23. I am glad. I just know that for my own kid, the setting makes as much of a difference for him as anything else. It's a mindset thing. In a studio, he treats the time more carefully and is ready to work. It is a workplace, sparsely furnished and dedicated to music. In the home, he has the distractions of a dog, his friend (teacher's kid), toys in the next room..and towards the end of the lesson she struggles to keep him on task. Given that nearly ALL of his teachers are currently moms, I'd like him to branch out as he hits his tweens and find adult males to connect with who can be mentors to him in his teens and help him see beyond the scope of the mom bubble. After I typed my last, an advert for summer classes at the local conservatory came in the mail. I caught him looking through the pamphlet at the various camps/short classes they offer, so that might be an option if he wants to try there in July.
  24. Less sugar. Frozen fruit works well in tea when you're transitioning, and adding a bit of cream to the coffee softens it as much as sugar. When you're baking, look for recipes from outside North America. Many of the cookies and sweets have much less sugar than their U.S. counterparts. You may not be able to fully change the rest of the house, but you can probably start cutting it little by little so that they adapt instead of being shocked by it.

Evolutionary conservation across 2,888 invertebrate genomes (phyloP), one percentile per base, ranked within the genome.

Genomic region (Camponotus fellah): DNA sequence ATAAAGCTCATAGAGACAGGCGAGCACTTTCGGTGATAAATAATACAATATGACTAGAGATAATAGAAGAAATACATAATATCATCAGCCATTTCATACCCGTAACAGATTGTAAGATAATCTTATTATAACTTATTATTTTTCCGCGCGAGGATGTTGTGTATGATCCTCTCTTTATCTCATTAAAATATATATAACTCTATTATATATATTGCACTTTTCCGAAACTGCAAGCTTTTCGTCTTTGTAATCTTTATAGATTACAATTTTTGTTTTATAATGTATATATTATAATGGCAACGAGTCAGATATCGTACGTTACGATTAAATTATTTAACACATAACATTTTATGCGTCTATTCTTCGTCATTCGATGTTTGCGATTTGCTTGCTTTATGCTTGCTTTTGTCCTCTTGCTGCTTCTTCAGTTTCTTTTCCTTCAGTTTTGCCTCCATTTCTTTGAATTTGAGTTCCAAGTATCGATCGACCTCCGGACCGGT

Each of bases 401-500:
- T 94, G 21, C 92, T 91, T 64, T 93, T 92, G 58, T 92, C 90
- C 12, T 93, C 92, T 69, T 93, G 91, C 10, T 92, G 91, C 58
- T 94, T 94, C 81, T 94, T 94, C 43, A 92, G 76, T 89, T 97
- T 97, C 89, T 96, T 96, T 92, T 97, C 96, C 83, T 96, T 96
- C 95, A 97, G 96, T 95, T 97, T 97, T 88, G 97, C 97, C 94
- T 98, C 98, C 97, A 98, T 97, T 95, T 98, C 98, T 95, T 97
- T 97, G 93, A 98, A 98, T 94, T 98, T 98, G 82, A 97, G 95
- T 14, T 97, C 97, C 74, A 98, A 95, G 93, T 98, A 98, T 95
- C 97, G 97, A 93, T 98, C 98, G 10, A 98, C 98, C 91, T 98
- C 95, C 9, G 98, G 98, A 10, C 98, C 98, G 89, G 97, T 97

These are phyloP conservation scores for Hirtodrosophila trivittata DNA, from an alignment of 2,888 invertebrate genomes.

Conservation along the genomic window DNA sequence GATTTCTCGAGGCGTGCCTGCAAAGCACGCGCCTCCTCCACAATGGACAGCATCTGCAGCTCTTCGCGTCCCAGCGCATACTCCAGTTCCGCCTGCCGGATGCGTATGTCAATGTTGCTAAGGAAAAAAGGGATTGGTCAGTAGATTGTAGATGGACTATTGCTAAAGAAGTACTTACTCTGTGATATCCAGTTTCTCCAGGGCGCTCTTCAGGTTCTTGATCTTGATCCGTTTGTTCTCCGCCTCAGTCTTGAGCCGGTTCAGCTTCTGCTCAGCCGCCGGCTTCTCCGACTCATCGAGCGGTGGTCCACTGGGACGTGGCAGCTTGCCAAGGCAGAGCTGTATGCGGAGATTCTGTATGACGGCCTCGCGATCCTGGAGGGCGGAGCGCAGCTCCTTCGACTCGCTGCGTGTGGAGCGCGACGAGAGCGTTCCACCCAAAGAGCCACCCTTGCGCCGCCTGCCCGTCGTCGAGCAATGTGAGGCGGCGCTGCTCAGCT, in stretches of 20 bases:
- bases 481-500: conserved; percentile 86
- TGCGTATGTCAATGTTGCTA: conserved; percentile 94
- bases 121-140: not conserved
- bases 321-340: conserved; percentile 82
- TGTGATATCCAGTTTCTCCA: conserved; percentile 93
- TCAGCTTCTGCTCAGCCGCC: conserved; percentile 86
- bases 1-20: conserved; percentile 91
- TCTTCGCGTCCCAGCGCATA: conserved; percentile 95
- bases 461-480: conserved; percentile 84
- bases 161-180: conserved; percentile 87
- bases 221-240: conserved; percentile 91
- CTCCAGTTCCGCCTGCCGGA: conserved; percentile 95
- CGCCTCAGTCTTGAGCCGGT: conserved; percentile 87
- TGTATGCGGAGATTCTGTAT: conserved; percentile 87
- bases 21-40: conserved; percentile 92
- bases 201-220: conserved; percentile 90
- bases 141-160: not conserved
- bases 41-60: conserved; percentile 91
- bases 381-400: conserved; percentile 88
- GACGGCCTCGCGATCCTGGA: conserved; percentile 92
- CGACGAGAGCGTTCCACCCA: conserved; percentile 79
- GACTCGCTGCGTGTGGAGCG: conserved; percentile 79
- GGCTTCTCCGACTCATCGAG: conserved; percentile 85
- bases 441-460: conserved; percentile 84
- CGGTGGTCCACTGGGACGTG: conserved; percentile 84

25. Both. Reading, writing, and handwriting were taught so poorly they may have well have just set fire to the work rather than give it to children. It was heavy on the sight words with an entire lack of writing instruction. Math made him feel stupid. No other subjects were taught with any regularity. The focus on carrots and sticks (stoplight system) destroyed his self esteem. The expectations were completely out of touch with the normal development of a child. It also destroyed any love of learning he had. Think of the song by Harry Chapin, Flowers are Red. Homeschooling was a brave new adventure, but it was a lot of work at the beginning to feel confident in what we were doing. He did end up going back in school during high school and thrived, but I'm really glad we did what we did. I was so tired of him being punished for being a little boy.